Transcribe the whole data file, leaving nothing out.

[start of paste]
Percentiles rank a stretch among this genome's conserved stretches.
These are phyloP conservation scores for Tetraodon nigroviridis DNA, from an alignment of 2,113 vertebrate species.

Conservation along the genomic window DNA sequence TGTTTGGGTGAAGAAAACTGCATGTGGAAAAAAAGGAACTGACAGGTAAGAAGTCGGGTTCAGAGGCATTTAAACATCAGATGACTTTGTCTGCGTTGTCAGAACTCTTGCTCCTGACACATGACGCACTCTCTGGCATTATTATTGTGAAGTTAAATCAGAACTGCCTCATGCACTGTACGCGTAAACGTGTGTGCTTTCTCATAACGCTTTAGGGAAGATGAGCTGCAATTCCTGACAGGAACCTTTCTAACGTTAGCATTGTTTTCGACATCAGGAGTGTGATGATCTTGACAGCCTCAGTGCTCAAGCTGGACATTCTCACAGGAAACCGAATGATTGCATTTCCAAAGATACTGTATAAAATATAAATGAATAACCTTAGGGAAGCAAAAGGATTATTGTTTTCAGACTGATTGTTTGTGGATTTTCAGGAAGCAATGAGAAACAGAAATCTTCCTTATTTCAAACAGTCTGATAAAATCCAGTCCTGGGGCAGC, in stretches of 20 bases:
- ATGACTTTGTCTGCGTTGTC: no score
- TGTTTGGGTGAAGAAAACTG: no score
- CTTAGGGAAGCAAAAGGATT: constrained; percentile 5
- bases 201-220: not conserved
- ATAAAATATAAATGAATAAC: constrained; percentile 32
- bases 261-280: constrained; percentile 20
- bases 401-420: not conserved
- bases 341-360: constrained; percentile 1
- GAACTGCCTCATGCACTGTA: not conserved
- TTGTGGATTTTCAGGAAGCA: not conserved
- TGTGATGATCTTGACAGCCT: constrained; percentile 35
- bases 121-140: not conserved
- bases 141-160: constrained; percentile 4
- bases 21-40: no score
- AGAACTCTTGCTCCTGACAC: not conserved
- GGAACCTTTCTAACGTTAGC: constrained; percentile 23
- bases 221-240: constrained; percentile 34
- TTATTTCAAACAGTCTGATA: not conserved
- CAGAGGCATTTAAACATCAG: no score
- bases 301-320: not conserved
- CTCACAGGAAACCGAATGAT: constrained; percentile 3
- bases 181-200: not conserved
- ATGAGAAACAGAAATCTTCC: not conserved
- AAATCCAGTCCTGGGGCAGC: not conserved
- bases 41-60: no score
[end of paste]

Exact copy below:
Percentiles rank a stretch among this genome's conserved stretches.
These are phyloP conservation scores for Tetraodon nigroviridis DNA, from an alignment of 2,113 vertebrate species.

Conservation along the genomic window DNA sequence TGTTTGGGTGAAGAAAACTGCATGTGGAAAAAAAGGAACTGACAGGTAAGAAGTCGGGTTCAGAGGCATTTAAACATCAGATGACTTTGTCTGCGTTGTCAGAACTCTTGCTCCTGACACATGACGCACTCTCTGGCATTATTATTGTGAAGTTAAATCAGAACTGCCTCATGCACTGTACGCGTAAACGTGTGTGCTTTCTCATAACGCTTTAGGGAAGATGAGCTGCAATTCCTGACAGGAACCTTTCTAACGTTAGCATTGTTTTCGACATCAGGAGTGTGATGATCTTGACAGCCTCAGTGCTCAAGCTGGACATTCTCACAGGAAACCGAATGATTGCATTTCCAAAGATACTGTATAAAATATAAATGAATAACCTTAGGGAAGCAAAAGGATTATTGTTTTCAGACTGATTGTTTGTGGATTTTCAGGAAGCAATGAGAAACAGAAATCTTCCTTATTTCAAACAGTCTGATAAAATCCAGTCCTGGGGCAGC, in stretches of 20 bases:
- ATGACTTTGTCTGCGTTGTC: no score
- TGTTTGGGTGAAGAAAACTG: no score
- CTTAGGGAAGCAAAAGGATT: constrained; percentile 5
- bases 201-220: not conserved
- ATAAAATATAAATGAATAAC: constrained; percentile 32
- bases 261-280: constrained; percentile 20
- bases 401-420: not conserved
- bases 341-360: constrained; percentile 1
- GAACTGCCTCATGCACTGTA: not conserved
- TTGTGGATTTTCAGGAAGCA: not conserved
- TGTGATGATCTTGACAGCCT: constrained; percentile 35
- bases 121-140: not conserved
- bases 141-160: constrained; percentile 4
- bases 21-40: no score
- AGAACTCTTGCTCCTGACAC: not conserved
- GGAACCTTTCTAACGTTAGC: constrained; percentile 23
- bases 221-240: constrained; percentile 34
- TTATTTCAAACAGTCTGATA: not conserved
- CAGAGGCATTTAAACATCAG: no score
- bases 301-320: not conserved
- CTCACAGGAAACCGAATGAT: constrained; percentile 3
- bases 181-200: not conserved
- ATGAGAAACAGAAATCTTCC: not conserved
- AAATCCAGTCCTGGGGCAGC: not conserved
- bases 41-60: no score